Assessing peracetic acid application methodology and impacts on fluidized sand biofilter performance
Journal : Aquaculture Research , 2023
Publisher : John Wiley & Sons
International Standard Numbers
Printed : 1355-557X
Electronic : 1365-2109
Publication type : Article in business/trade/industry journal
DOI : doi.org/10.1155/2023/6294325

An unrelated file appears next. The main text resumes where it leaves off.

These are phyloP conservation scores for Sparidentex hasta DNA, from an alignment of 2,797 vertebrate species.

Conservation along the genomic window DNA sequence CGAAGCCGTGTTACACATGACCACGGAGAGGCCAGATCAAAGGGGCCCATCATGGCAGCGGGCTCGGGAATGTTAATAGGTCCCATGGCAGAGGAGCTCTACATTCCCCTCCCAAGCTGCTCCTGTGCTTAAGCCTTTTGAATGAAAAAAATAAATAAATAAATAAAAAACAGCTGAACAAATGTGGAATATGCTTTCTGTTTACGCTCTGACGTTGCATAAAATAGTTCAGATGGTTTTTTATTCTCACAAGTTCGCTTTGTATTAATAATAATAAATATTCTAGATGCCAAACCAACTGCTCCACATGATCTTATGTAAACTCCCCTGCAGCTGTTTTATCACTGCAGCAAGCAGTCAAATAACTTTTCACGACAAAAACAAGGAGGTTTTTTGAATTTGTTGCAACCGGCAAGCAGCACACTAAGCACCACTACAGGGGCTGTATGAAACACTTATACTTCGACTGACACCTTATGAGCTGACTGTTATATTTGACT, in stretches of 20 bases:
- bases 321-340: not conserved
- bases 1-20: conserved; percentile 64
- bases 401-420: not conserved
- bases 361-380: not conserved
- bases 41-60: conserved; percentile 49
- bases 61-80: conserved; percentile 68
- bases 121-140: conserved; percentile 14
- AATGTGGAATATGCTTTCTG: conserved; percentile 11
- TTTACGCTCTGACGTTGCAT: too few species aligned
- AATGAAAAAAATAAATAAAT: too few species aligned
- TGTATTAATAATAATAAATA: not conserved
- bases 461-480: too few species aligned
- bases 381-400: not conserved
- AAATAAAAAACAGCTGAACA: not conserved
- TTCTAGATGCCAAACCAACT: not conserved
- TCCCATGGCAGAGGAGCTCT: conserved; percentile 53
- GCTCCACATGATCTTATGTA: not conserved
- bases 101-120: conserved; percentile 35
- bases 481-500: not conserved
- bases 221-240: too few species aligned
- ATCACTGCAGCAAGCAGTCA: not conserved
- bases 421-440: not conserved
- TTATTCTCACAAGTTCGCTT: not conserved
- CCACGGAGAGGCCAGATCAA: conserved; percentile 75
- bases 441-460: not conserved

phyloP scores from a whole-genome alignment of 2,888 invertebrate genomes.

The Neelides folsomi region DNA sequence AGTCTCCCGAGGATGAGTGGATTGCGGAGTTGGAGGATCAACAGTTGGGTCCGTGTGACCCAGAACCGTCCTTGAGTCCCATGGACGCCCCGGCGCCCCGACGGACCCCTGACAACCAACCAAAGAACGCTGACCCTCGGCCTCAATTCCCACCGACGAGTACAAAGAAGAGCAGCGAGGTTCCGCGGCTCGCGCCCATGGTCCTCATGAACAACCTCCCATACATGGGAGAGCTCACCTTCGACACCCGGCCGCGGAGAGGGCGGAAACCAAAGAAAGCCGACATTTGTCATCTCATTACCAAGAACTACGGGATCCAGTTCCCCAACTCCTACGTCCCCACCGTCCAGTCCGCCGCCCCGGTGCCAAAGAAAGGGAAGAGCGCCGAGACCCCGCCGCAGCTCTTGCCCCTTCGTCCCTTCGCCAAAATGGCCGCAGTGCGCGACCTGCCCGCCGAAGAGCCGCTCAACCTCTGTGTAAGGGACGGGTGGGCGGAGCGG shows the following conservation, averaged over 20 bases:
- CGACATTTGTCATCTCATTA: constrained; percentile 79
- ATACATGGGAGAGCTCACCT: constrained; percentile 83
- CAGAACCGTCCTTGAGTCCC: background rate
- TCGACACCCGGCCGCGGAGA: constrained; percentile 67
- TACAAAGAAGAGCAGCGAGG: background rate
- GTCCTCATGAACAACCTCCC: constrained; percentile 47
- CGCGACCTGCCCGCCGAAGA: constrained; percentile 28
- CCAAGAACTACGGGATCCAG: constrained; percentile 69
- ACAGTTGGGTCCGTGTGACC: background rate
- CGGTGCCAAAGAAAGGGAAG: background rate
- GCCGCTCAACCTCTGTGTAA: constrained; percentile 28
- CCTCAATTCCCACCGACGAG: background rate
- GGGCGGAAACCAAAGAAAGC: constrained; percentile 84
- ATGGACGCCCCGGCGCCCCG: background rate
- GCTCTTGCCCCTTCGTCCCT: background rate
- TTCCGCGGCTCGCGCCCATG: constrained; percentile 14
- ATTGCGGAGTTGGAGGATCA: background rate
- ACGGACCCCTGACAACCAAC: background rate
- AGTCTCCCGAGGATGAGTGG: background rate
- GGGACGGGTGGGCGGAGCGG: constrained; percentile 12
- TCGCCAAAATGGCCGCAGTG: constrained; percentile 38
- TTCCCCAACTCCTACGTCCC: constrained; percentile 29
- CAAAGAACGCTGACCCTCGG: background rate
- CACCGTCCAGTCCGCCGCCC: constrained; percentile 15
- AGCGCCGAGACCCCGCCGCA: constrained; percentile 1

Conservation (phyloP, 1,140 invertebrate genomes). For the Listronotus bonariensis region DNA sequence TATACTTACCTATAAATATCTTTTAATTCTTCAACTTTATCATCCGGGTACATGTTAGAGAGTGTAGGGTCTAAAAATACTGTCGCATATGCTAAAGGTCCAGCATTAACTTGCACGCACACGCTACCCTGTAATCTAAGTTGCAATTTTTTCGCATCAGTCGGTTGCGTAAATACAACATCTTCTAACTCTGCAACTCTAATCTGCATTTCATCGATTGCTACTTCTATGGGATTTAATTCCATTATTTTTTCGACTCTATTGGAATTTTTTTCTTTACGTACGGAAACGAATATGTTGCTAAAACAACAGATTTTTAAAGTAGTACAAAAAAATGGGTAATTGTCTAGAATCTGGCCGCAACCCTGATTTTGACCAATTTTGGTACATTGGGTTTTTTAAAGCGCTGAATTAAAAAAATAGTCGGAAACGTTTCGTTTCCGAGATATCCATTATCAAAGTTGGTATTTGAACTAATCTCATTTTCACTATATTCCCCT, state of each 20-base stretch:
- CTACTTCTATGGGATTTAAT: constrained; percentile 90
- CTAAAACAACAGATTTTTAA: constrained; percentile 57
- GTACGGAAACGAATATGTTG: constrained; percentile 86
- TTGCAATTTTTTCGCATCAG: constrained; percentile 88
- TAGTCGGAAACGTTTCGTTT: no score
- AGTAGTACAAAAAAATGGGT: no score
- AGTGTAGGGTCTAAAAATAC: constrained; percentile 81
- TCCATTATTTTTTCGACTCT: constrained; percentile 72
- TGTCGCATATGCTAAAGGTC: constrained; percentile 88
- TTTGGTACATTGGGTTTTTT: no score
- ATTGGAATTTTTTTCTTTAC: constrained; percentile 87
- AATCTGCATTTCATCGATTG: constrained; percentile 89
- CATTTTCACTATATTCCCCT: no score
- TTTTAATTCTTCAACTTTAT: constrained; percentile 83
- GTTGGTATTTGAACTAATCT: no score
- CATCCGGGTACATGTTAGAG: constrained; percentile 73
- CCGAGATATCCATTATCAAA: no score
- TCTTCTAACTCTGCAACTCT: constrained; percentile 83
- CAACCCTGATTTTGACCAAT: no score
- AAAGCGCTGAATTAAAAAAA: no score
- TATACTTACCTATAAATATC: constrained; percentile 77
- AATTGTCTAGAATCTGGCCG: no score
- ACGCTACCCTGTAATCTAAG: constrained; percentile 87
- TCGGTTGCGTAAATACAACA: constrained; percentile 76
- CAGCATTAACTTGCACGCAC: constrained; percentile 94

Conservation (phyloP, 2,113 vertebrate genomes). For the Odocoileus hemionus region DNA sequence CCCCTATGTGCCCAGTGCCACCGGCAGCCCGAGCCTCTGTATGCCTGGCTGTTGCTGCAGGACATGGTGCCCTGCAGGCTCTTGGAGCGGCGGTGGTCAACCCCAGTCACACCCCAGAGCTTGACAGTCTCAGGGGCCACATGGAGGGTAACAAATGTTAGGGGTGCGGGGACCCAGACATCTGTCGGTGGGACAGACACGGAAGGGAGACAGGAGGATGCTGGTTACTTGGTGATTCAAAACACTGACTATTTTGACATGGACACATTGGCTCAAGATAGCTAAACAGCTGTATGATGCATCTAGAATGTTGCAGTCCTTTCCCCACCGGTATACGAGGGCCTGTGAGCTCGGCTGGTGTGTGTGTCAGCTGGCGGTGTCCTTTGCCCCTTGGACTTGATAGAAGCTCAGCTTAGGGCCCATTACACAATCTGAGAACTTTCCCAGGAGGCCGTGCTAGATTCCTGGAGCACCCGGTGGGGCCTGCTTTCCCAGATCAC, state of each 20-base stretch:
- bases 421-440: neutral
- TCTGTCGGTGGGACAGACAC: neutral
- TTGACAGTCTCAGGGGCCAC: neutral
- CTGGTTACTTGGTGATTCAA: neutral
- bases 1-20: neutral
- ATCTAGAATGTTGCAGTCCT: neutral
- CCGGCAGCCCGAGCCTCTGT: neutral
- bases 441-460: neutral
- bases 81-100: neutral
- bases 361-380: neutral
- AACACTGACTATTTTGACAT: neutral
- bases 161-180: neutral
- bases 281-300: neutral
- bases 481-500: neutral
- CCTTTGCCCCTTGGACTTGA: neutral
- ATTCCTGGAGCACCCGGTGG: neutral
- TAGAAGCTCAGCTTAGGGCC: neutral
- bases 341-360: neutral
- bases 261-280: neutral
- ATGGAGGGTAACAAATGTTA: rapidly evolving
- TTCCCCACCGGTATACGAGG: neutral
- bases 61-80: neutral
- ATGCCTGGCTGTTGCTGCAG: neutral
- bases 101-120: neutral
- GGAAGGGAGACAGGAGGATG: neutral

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Nitrifying biofilters oxidize harmful ammonia excreted by fish into less toxic nitrate within recirculating aquaculture systems (RAS). Biofilter performance and resulting RAS water quality largely depend on a robust microbiome that effectively converts nitrogenous wastes; however, occasional use of water disinfectants may also be necessary to reduce or eliminate specific fish pathogens. Disinfectants and sanitizers such as peracetic acid (PAA) work by disrupting microbial activity and could unintentionally alter the microbially-driven nitrification biofiltration process if allowed to circulate within an RAS. Furthermore, the target concentration and application method of PAA may influence the level of biofilter disruption. For this study, 12 replicated experimental-scale fluidized sand biofilters were dosed with PAA to achieve target concentrations ranging from 1.0-–2.5 mg/L, a typical low-dose treatment range to reduce or eliminate opportunistic pathogens. Two application methods were compared, including (i) a single pulse of PAA added every other day for five days, and (ii) smaller doses of PAA added every five minutes over four hours. The PAA decay was monitored and predosing and postdosing water quality parameters were assessed. Regardless of the target concentration or application method, PAA addition within the tested range did not cause significant disruption to the biofilters’ nitrification processes. This research demonstrates that PAA may be a viable water sanitizer for the RAS industry, although further research to refine safe application protocols is necessary.